With the chant of USA, USA, USA ringing in their ears, the 60 plus Fayetteville delegates to the All-America City Awards waited expectantly Friday night during the National Civic League’s All America City Awards banquet. They didn’t have long to wait.
Fayetteville, the Cinderella story of the annual convention, was the second city given the designation as an All America City, but it was first in the hearts of the people gathered in Kansas City, Kan.
“We were the second city to be announced as an All America City and the room just went crazy,” said Mayor Tony Chavonne, who accepted the award on behalf of the city and its citizens. “The spirit that was there was just amazing, and it had been all week. When we walked in to make our presentation, we got a standing ovation. We showed the world what it means to have a military community. That night at the awards, the soldiers from the 82nd Airborne Chorus started the chant of ‘USA, USA’ and the entire room was chanting right along with them.”
Chavonne said that while the conference was meant to be a celebration of the nation’s best and brightest cities, it really became a tribute to our nation’s military. “When I accepted the award, I thanked everyone for their strong support for us, our soldiers and all the military,” he said. “It became a lot bigger than about the individual cities and really became about our love of our nation and our support for our military. Everyone was on the same page on that love and support, and that’s the story we went there to tell,” he said.
Fayetteville’s bid for the All-America City designation began last December when a group of volunteers began holding meetings throughout the community to determine what stories and community developments needed to be highlighted in the competition. When the report, written by Sarah VanderClute, was complete, three issues made it to the top: Fayetteville’s new image as a city of History, Heroes and a Hometown Feeling, economic development and literacy as achieved through Reading Rocks. The initial application was filed in late February, in March, the city received notice that it was one of 26 cities named as finalist in the competition.
That’s when the hard work began. With the help of Moonlight Communications and the artistic direction of Bo Thorp, the Fayetteville delegation composed of civic leaders, community volunteers, educators, business leaders and the 82nd Airborne Chorus, began to work on their presentation to the judges at the conference.
Chavonne explained that each city has 10 minutes to tell their story to the judges and another 10 minutes to answer questions posed by the judges. In the weeks leading up to the competition, Thorp drilled the delegation and created a work of art that told the city’s story. The presentation included snippets from the organizers of Fayetteville Cares who talked about what an honor it is to “Watch over those who watch over us.” Children from the community and educators talked about strides in literacy achieved by community participation in the annual Reading Rocks Walk-a-Thon. Civic leaders talked about strides in economic development and the creation of “community” between the military posts and the city. Backed up by the Chorus, the presentation was as All-American as apple pie, and according to Chavonne, clearly established the city as “America’s Hometown.”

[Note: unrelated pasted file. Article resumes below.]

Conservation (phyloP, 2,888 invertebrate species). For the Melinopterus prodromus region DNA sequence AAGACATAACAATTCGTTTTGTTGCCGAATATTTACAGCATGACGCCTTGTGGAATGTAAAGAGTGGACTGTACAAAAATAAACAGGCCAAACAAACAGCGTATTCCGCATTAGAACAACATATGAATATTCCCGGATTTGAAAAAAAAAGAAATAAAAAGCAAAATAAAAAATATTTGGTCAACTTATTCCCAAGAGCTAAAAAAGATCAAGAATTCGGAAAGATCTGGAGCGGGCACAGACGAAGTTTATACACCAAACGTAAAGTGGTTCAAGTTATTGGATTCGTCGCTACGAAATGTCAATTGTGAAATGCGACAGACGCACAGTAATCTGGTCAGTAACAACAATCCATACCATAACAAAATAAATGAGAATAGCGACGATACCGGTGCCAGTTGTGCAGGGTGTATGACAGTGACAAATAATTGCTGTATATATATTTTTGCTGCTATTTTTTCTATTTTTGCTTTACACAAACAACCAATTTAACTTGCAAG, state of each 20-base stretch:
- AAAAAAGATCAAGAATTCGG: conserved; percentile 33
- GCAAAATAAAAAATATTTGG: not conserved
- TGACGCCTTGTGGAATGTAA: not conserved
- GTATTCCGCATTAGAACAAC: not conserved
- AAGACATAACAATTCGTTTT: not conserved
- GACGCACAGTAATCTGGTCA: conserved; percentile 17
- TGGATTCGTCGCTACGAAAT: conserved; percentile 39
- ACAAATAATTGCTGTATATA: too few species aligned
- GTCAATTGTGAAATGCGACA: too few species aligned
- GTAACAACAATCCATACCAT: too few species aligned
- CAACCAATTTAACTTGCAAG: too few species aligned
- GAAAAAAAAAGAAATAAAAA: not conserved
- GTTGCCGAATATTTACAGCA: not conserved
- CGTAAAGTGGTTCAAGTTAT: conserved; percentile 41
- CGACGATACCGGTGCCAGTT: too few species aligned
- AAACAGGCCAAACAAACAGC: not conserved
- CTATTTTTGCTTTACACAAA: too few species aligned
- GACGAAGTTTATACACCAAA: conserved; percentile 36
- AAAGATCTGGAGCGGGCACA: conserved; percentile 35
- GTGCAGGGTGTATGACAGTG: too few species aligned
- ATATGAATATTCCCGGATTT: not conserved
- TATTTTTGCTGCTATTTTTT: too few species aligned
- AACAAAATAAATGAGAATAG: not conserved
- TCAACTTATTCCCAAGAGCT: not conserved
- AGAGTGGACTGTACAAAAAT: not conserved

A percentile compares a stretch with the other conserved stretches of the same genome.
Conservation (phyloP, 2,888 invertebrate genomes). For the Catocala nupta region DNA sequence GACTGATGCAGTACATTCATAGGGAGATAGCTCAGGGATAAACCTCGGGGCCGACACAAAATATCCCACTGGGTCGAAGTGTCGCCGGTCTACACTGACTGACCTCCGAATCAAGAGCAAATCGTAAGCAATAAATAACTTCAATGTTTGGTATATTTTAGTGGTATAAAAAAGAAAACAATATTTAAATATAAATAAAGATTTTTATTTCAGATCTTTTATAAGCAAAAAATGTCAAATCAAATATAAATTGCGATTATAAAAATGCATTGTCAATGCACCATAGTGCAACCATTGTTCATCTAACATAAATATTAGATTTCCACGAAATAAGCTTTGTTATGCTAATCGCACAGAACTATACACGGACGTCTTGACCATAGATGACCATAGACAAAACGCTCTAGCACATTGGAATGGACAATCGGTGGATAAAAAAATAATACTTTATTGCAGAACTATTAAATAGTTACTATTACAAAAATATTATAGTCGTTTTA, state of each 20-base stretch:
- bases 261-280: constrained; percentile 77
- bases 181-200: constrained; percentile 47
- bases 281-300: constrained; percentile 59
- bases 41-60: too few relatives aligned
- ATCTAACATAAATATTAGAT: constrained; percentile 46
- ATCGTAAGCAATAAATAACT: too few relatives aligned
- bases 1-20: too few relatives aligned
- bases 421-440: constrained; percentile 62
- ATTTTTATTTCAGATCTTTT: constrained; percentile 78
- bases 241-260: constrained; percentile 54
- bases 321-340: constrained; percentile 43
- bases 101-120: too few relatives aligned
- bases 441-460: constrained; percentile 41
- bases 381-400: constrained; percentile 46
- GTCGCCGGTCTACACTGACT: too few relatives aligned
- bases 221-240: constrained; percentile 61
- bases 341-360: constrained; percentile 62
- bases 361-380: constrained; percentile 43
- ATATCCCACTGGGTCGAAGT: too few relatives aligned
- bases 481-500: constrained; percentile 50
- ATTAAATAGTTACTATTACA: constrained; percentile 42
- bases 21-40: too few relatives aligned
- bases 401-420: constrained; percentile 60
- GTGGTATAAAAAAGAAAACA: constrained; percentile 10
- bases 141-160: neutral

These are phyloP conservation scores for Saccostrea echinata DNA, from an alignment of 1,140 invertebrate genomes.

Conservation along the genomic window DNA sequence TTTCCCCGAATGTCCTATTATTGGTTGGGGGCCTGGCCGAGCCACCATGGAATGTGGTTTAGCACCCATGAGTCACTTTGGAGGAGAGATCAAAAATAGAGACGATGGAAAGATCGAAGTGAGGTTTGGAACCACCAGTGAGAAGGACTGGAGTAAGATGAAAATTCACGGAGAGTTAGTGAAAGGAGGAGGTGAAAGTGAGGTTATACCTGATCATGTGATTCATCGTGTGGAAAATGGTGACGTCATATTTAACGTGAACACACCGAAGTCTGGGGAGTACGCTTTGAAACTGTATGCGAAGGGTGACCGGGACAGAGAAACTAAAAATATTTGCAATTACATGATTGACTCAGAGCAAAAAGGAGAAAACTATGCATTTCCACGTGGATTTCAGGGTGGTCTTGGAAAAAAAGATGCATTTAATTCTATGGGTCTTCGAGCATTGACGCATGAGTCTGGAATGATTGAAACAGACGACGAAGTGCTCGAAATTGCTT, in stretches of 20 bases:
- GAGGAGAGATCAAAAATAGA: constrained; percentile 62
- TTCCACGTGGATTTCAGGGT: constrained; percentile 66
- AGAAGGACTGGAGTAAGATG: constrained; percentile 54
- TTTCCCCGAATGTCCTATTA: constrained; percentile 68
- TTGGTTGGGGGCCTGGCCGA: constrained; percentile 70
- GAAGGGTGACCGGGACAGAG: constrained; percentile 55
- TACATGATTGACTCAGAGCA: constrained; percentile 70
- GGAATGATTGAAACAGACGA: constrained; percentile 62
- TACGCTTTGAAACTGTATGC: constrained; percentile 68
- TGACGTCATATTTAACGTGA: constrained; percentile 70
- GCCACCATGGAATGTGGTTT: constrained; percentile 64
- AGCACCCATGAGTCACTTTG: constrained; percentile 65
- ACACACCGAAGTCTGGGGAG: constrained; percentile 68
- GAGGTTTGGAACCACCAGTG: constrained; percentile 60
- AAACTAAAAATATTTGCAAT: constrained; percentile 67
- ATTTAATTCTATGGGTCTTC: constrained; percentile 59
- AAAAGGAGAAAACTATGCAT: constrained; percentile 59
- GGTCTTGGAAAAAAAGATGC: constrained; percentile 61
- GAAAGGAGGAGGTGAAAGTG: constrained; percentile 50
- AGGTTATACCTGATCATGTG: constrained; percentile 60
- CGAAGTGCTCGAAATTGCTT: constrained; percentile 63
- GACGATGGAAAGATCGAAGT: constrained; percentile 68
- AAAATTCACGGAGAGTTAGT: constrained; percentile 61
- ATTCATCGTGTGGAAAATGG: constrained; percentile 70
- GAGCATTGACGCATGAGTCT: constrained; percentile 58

Throughout the week, the delegation had the opportunity to interact with other delegates and found that telling Fayetteville’s story was easy, but the delegates also had the opportunity to learn from each other.
Fayetteville Police Chief Tom Bergamine was excited to talk with the Fort Worth, Texas, chief of police.
“One of the key points he made was the way the city was dealing with their homeless issue,” said Bergamine. “The police department did a cost analysis of what dealing with the homeless population cost the city, and then they reached out to private businesses, the clergy and civic organizations to tackle the issue. I had a conversation with the chief about the success of their program and will follow-up with him now that I am back home to see how we can integrate this approach.”
For Jenny Beaver, a life-long resident of Fayetteville and community volunteer, participation in the conference was an affirmation of what she has always believed about her hometown.
“When we got up to give our presentation, we just blew them out of the water,” said Beaver. “When we walked in with the chorus, we got a standing ovation and the judges teared up. They could not have been more respectful or appreciative of our military. As each of the 10 cities were named All-America Cities, the love of the military that we have here in Fayetteville became the theme of the evening. It made me proud to be an American and proud to be a Fayettevillian. I can’t recall ever being prouder — it was just a moment.”
George Breece, who lead the contingent to a win in 2001, was excited to be on hand for the city’s third win. “A lot of people have been working very hard over the past few months and this designation shows that Fayetteville is truly America’s hometown,” said Breece. “We have the largest military base in America and our commitment to these men and women as a community means a great deal.”
On Friday, July 1 at 7:30 p.m., city leaders are inviting the whole community down to Festival Park to celebrate this honor. A presentation during a patriotic performance by the North Carolina Symphony, as well as apple pie, ice cream and fireworks seems to be a fitting way to celebrate History, Heroes and a Hometown Feeling for one of the nation’s newest All-America Cities.